a factor in causing the accident. The Baker turned a safe passage into collision by suddenly veering into its lefthand side of the channel and across the Miami's bow when the vessels were a half mile or less apart. Thus I concur completely with the conclusions as stated by libellant in its reply brief "If the Baker suddenly turned [and I have found it did] in front of the Miami when the vessels were less than a half mile apart, no radar, no lookout and in all likelihood, no amount of visibility could have avoided the collision. All parties who observed the picture developing on radar, are in agreement that initially, the passing could have been accomplished safely and without incident." The Baker's improper veering to its left into the Miami's channel altered this situation.
To the extent that what I have said constitute findings of fact and conclusions of law, this opinion shall be considered as containing them. In addition, I affirm, albeit in different form, plaintiff's request for findings of fact Nos. 1 through 31. I also affirm defendant's request for findings of fact Nos. 1, 2, 3, 4, 5, 6, 7 (except as to No. 7, I neither affirm nor deny the mathematical computations for the computed speeds); 8, 10, 11, 13, 14, 16 and 24. All requests for findings of fact and conclusions of law not in harmony with those stated in this opinion are severally denied.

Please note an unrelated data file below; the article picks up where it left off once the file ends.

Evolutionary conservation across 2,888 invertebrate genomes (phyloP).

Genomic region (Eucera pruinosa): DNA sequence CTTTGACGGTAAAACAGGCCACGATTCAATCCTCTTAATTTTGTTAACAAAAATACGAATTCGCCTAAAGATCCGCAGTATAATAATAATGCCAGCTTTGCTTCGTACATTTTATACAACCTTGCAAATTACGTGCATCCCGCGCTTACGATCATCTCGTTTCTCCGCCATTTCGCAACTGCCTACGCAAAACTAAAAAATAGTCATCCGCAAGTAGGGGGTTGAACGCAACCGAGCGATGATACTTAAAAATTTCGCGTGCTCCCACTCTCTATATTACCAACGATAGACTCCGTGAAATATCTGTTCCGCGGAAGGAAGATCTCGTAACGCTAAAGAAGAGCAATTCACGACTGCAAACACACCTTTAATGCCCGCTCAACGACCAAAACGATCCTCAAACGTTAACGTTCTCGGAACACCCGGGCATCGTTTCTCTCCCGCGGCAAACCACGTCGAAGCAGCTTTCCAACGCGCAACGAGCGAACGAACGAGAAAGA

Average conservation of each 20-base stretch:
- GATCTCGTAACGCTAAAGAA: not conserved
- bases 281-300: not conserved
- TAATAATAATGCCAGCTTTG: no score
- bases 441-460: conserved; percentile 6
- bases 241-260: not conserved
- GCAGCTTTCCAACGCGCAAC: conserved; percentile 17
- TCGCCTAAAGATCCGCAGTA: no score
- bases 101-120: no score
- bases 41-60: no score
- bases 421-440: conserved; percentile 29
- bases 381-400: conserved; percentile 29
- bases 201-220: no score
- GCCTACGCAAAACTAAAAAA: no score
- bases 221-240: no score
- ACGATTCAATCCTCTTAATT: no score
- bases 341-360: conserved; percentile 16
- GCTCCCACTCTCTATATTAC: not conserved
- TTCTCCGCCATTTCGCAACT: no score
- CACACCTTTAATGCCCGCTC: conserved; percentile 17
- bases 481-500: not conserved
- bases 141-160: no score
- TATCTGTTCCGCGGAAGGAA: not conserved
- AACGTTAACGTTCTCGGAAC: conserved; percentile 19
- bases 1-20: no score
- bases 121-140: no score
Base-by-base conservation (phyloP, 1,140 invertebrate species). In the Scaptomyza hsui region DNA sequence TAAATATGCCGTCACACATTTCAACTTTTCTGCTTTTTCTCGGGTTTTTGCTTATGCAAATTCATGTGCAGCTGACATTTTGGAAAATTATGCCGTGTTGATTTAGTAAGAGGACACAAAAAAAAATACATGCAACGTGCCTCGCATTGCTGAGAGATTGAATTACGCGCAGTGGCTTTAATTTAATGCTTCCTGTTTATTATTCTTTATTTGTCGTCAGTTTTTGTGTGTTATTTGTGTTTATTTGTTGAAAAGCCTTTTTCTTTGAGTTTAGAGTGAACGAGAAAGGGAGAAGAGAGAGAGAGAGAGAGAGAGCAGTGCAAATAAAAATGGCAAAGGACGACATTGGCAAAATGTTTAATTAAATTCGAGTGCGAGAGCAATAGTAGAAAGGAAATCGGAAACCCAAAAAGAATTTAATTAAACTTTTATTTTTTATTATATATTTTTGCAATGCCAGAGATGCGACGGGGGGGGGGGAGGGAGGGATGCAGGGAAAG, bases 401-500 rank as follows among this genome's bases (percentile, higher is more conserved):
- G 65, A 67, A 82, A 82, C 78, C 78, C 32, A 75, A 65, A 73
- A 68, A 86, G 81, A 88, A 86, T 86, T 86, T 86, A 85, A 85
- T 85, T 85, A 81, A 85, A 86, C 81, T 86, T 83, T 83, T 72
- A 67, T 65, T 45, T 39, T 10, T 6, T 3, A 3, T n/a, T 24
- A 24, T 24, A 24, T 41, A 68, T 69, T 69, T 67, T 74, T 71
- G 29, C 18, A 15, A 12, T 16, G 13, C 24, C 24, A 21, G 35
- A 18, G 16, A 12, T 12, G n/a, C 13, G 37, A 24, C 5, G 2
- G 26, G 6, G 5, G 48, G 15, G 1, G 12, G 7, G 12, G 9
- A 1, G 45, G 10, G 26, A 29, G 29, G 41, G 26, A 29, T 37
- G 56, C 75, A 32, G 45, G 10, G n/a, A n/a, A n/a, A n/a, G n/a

CONCLUSIONS OF LAW
1. The Delaware Channel on the Little Tinicum Island Range is a narrow channel.
2. The officers and crew members of the Melvin H. Baker were at fault in failing to report to their Pilot the whistle signal from ahead that they heard approximately two minutes prior to the collision.
3. The Pilot of the Melvin H. Baker without radar and bridge-to-bridge radio-telephone was lost.
4. Collision was caused by the fault of the Melvin H. Baker in crossing into the wrong side of the channel across the bow of the Cities Service Miami when the vessels were approximately one-half mile or less apart.
5. When the Melvin H. Baker swung into the path of the Cities Service Miami, collision could not be avoided.
6. The collision was not caused by any fault or improper judgment on the part of the Cities Service Miami.
And now, this 30th day of September, 1966, the parties are directed to submit a proposed order for the appropriate implementation of these findings of fact and conclusions of law and opinion.